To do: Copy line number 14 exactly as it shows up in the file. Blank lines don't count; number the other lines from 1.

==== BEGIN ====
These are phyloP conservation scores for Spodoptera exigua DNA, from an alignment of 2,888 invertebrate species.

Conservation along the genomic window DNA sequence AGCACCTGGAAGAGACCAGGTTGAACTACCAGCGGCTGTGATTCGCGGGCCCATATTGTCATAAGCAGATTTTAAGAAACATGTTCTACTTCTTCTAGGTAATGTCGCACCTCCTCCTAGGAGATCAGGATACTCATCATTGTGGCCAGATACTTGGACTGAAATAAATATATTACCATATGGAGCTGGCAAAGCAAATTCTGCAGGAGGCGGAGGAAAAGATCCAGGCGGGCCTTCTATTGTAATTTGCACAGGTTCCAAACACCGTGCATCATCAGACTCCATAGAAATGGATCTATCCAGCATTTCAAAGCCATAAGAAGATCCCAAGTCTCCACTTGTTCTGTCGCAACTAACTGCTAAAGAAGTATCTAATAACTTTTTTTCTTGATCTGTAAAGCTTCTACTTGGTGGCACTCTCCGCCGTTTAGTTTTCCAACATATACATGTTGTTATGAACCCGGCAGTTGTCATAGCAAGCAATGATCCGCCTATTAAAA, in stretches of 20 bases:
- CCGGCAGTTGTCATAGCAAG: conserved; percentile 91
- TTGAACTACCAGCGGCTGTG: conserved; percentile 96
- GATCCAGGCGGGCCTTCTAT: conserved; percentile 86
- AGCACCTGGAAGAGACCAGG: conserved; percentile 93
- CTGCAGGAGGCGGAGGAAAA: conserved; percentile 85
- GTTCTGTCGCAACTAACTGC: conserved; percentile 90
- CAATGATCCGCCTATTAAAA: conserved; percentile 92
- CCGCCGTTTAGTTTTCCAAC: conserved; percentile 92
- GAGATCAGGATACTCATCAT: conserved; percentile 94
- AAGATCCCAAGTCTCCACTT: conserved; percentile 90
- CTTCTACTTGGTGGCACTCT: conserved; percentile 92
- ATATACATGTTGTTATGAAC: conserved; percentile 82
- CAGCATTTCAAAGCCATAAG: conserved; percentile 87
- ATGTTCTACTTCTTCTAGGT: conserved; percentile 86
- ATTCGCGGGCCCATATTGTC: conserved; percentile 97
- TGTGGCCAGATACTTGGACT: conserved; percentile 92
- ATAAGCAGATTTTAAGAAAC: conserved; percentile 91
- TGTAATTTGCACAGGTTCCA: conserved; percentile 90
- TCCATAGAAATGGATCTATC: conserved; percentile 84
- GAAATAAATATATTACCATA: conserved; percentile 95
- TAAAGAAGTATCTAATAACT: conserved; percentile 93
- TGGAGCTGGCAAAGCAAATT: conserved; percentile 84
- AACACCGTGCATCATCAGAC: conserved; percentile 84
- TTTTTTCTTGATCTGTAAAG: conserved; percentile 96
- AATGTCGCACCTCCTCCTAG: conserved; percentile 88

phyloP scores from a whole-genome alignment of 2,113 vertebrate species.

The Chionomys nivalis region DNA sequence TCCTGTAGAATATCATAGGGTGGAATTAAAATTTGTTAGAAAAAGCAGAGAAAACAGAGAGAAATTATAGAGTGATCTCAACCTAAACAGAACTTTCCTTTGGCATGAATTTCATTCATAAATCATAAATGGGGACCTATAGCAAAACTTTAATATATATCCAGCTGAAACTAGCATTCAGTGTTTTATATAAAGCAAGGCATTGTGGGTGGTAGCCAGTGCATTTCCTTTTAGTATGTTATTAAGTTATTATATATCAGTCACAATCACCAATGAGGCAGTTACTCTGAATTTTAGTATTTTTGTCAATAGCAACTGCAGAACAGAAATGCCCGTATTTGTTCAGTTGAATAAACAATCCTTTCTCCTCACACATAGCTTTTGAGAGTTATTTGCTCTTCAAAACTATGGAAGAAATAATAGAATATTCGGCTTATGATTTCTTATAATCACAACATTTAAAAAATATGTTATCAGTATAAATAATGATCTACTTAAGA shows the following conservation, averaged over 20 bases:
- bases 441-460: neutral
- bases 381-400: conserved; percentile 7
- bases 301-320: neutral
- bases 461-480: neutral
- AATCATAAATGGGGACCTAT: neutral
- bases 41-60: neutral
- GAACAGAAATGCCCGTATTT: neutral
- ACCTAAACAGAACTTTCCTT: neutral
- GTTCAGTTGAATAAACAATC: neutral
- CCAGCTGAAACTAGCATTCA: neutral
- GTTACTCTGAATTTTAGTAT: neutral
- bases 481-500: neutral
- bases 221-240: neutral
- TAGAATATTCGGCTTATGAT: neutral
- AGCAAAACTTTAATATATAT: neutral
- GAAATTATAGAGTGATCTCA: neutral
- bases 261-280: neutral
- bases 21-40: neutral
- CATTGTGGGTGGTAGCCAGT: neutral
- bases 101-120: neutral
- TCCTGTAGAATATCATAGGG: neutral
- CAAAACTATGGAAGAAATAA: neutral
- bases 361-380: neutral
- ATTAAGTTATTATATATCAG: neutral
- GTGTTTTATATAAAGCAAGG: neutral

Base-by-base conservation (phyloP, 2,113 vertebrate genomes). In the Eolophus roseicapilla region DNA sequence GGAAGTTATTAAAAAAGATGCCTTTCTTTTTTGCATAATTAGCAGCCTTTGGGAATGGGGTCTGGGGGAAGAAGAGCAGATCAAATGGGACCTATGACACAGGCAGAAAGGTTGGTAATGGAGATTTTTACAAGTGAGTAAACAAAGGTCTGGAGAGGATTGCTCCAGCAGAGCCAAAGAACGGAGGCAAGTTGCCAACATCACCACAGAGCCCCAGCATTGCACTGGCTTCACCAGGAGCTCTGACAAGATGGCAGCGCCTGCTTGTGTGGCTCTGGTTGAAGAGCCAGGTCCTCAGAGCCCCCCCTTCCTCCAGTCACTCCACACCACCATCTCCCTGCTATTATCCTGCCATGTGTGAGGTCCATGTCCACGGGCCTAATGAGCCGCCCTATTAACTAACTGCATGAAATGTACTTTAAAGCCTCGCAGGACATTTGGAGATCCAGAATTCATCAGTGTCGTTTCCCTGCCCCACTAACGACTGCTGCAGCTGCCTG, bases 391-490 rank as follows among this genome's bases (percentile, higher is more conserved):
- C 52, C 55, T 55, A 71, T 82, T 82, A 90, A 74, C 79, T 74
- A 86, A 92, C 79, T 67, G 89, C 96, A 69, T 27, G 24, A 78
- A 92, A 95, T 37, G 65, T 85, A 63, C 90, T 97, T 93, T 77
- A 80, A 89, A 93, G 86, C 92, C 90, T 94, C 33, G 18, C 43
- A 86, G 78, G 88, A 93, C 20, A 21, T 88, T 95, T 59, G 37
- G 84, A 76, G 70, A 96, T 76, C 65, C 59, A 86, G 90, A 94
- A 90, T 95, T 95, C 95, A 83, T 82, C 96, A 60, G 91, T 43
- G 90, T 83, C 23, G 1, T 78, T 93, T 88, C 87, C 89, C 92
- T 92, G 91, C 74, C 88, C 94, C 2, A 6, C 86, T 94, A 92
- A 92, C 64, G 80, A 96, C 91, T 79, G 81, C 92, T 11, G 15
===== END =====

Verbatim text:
- ATATACATGTTGTTATGAAC: conserved; percentile 82